“In 2010, police-reported crime in Canada continued its downward trend. Both the volume and severity of crime fell from the previous year, down 5 per cent and 6 per cent respectively,” said a July 2011 Statistics Canada report on Police-reported crime statistics in Canada for 2010.
“There were approximately 77,000 fewer police-reported crimes in 2010 than in 2009. Decreases among property crimes — namely theft under $5,000, mischief, motor vehicle thefts, and break and enters — accounted for the majority of the decline. Police also reported decreases in homicide, attempted murder, robbery and assault,” authors Shannon Brennan and Mia Dauvergne noted.
Although the severity and rate of youth crime dropped and incidents of drunk driving and homicides also declined, Statistics Canada said drug offences — mostly due to a high number of cannabis offences — had increased as well as rates of child pornography offences, firearms offences, criminal harassment and sexual assaults.
Despite that, the 2010 crime rate had reached its lowest level since the early 1970s, the report stated.
The memo sent to the Conservative caucus:
– Article from The Huffington Post.
Conservatives to table controversial crime laws early in agenda
by Mark Kennedy, Postmedia News
OTTAWA — The Harper government will begin its legislative assault on crime on Tuesday — with the introduction of a law-and-order bill expected to draw fierce criticism from the opposition parties.
The move will come on the second day of the fall session of Parliament, as MPs return to their seats to focus on priorities such as the economy, crime, democratic reform, copyright protections, and a Canada-U.S. perimeter security deal.
Among the most contentious of the issues will be criminal reform legislation.
On Sunday, a memo was circulated to the Conservative caucus revealing that “comprehensive legislation” — the Safe Streets and Communities Act — will be tabled Tuesday.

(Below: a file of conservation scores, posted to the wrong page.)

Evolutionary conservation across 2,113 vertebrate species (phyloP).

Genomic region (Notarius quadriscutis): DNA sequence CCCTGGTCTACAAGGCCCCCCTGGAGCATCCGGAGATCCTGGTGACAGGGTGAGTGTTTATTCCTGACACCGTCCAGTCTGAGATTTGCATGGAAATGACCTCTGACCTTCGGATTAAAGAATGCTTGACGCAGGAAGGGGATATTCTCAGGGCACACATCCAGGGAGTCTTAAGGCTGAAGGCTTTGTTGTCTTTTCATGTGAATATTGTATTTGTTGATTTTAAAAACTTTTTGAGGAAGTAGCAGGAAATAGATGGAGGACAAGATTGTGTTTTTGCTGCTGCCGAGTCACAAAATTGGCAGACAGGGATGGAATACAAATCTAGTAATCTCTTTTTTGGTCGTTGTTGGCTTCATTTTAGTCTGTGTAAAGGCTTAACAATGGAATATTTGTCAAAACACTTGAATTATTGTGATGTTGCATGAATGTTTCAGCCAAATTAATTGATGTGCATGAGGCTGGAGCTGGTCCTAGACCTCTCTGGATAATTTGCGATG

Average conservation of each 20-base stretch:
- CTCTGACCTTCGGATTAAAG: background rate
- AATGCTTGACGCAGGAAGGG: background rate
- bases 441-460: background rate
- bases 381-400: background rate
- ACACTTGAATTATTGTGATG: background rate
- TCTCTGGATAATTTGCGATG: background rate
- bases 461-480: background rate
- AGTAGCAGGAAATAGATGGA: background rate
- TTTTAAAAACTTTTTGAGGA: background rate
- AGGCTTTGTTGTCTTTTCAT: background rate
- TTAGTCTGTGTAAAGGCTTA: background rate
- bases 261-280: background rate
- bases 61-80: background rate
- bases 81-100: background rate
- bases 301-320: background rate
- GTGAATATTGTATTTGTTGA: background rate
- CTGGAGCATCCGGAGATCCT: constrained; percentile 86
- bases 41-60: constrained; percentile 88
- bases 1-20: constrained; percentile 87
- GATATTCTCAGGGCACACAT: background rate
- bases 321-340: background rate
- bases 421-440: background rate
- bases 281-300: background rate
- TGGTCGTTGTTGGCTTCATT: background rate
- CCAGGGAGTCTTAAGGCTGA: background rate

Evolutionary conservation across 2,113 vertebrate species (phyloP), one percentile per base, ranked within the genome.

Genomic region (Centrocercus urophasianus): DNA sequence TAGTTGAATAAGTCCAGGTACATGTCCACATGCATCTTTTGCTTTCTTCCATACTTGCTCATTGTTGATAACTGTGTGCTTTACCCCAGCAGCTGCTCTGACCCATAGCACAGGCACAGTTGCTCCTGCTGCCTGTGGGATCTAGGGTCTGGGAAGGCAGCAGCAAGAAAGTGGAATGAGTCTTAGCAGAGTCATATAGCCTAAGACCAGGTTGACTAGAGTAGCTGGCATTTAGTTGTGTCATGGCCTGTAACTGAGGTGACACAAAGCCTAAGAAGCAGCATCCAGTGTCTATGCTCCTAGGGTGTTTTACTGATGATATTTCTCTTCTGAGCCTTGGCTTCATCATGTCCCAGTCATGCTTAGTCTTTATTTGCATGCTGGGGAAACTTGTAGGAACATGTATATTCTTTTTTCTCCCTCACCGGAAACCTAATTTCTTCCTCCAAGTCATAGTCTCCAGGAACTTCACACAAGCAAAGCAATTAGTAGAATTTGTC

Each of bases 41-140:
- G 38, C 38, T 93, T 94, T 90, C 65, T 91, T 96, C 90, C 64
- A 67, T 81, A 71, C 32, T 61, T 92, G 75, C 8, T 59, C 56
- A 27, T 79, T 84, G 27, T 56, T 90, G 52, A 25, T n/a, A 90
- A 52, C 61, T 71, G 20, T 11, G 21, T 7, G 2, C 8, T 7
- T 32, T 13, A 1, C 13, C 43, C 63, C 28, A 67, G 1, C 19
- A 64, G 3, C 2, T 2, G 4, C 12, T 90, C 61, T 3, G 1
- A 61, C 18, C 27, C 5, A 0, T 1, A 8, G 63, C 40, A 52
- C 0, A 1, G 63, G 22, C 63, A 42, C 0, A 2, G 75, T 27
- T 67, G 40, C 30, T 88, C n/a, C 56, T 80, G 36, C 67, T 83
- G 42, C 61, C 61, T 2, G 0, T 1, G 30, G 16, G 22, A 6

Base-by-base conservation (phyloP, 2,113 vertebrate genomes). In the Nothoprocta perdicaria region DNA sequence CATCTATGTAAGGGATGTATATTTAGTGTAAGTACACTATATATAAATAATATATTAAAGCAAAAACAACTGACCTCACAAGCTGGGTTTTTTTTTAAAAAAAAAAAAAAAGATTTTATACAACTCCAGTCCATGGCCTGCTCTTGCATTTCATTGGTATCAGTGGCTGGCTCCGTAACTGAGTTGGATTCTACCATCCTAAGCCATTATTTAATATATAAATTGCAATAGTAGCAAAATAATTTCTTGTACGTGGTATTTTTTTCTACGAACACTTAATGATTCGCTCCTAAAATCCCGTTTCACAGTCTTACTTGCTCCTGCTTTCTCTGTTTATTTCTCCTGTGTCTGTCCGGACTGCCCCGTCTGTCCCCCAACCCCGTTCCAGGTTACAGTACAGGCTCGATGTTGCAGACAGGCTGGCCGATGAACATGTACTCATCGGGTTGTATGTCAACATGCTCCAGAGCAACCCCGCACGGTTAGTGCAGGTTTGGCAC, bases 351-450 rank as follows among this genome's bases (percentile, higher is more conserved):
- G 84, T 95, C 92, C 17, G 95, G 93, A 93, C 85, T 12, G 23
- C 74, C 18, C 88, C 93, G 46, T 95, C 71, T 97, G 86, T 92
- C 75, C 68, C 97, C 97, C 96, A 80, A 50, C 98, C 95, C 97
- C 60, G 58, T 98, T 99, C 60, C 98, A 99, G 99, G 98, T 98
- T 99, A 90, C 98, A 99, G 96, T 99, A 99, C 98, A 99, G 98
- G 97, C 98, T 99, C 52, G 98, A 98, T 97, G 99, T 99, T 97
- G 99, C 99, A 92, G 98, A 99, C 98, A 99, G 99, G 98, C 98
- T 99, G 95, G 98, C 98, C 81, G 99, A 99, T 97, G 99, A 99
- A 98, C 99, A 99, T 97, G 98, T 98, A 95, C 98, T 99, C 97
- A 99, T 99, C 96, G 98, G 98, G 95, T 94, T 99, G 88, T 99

“It is clear that there is still far too much crime in cities and communities across Canada,” said the memo, leaked to the media.
“These tough new actions will hold criminals more accountable, help improve the safety and security of individuals, and extend greater protection to the most vulnerable members of society and victims of terrorism.”
“Canadians want and deserve to be able to feel safe in their homes and communities and that means that dangerous criminals need to be off our streets.”
The memo said that by moving quickly on the issue, the Conservative government is “fulfilling its promise to better protect families and standup for victims.”
Opposition parties are expected to strongly argue against the legislation — noting that Statistics Canada has found that there is a consistent downward trend in violent crime.
Moreover, they will argue that the Tories are leading the country toward a massive societal shift in which prisons are overcrowded and costly — an experiment they say has proven disastrous in the United States.
In the last minority Parliament, Prime Minister Stephen Harper’s Tories introduced a range of crime bills which withered — in part because they lacked the support of the opposition parties.
In the recent election campaign, Harper promised to bundle those 12 bills as omnibus legislation if re-elected and ensure passage within 100 sitting days of the new Parliament’s launch.